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By Andrew Fletcher Chao Chen 7 April 2020 2 min read

Wheat farmers are adapting to changing growing conditions.

New research published in Climatic Change, demonstrates the importance of research and development and the continued ability of farmers to innovate and adapt in order to keep ahead of the declining yield potential curve. 

The study analysed 117 years of daily climate data using the APSIM model developed by CSIRO and partners. Climate data, including rainfall, was combined with soil type to determine yield potential at numerous points across the WA wheat belt for each of the 117 years. Yield potential is the yield farmers could achieve given the climate and soil type and using current best practice and technologies.

Adapting to change

The research showed that up until 2000, yields had been increasing but after that, they did not increase, and year-to-year variation increased. This is consistent with a 2017 CSIRO study showing national wheat yields had stalled since 1990, when they had previously been increasing. 

To adapt to the reduced rainfall, Western Australia’s farmers are employing a range of tactics, recognising that they can’t keep doing what they’ve always done. Many are now sowing their crops earlier in the season and also dry sowing rather than waiting for autumn rain.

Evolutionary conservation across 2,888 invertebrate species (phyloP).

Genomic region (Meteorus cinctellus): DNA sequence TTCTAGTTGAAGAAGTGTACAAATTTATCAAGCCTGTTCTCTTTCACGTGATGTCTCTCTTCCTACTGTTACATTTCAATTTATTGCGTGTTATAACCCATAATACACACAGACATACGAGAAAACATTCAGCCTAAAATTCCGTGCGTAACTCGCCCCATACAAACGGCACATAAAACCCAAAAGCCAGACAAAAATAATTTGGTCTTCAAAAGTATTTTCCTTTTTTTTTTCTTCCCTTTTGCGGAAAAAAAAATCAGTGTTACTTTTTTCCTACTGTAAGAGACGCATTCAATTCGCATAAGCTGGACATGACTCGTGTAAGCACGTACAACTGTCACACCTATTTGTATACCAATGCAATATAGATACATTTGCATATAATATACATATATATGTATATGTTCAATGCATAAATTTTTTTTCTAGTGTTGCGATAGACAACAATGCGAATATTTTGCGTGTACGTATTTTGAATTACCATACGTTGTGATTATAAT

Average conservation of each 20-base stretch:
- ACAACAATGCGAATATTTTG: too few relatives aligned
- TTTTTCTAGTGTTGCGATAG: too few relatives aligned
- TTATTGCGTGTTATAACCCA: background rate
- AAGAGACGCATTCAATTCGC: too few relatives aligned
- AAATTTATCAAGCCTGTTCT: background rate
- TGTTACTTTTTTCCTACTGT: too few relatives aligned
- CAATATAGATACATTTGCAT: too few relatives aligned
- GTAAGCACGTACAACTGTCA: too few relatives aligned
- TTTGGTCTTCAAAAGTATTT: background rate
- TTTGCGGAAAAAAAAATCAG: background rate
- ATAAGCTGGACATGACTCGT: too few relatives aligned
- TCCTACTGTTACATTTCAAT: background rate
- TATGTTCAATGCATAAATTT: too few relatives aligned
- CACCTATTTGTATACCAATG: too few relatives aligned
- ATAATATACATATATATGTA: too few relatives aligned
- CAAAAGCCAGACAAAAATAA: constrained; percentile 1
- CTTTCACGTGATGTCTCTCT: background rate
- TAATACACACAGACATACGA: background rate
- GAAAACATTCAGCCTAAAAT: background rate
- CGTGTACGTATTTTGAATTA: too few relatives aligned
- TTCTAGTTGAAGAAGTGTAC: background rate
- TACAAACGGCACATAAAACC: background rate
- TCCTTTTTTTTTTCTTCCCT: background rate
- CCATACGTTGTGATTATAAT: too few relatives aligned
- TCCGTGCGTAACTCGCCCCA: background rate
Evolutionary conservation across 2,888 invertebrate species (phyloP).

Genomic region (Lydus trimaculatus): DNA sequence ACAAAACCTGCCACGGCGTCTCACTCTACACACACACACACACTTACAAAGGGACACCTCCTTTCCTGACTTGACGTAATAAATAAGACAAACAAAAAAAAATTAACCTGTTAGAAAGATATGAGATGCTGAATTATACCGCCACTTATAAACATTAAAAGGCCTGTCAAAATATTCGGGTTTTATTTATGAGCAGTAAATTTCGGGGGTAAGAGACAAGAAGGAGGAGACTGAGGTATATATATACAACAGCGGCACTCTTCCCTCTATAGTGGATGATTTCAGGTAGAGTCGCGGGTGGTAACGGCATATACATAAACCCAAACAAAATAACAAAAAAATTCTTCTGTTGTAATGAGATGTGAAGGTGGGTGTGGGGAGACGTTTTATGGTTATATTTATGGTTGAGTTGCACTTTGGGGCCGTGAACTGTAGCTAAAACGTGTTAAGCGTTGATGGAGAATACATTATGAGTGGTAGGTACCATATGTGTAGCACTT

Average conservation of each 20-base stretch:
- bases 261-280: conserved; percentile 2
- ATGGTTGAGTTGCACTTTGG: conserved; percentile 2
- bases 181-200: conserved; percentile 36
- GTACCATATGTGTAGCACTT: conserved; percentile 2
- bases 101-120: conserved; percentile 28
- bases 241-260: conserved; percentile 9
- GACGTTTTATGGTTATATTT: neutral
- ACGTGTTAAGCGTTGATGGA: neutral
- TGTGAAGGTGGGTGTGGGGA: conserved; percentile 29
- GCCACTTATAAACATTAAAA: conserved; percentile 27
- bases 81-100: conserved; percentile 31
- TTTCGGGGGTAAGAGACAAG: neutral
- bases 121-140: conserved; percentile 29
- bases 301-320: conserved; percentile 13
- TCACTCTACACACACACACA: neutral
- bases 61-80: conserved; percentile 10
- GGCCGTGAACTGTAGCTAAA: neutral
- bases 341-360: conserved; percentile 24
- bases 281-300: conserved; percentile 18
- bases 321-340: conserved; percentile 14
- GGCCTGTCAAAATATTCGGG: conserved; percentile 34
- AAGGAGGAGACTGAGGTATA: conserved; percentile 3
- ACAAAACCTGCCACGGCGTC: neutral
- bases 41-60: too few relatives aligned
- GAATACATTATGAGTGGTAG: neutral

Without this continuous improvement in crop genetics and agronomic practice, Western Australia could well see a decrease in wheat yield associated with a changing climate. 

The impacts of climate change on cropping are especially pronounced in Western Australia as the state has undergone a significant shift in rainfall patterns. This change is due to the southward movement of weather systems attributable to climate change. 

The Western Australian wheatbelt covers about 60,000 square kilometres and produces close to one quarter of the nation’s crop, valued at $1.4 billion.

Yield potential in the Western Australian wheatbelt has shifted on average 70km southwest from 1900 to 2016.

Shifting yields

While the overall yield potential in Western Australia shifted on average 70km to the Southwest, this is being offset by 35km due to increased CO2, which improves plant growth. However, overall the benefits of increased CO2 are far outweighed by a reduction in rainfall, the major limiting factor to crop growth. 

In the future, the gap between yield potential and actual yields will likely close due to climate change as potential yields decrease. 

Similar shifts in yield potential, as seen in Western Australia, are likely to have occurred in other parts of Australia and in other countries. However, to-date, the analysis that was done for this study has not been carried out elsewhere. 

The research was supported by investment from the Grains Research and Development Corporation (GRDC). 

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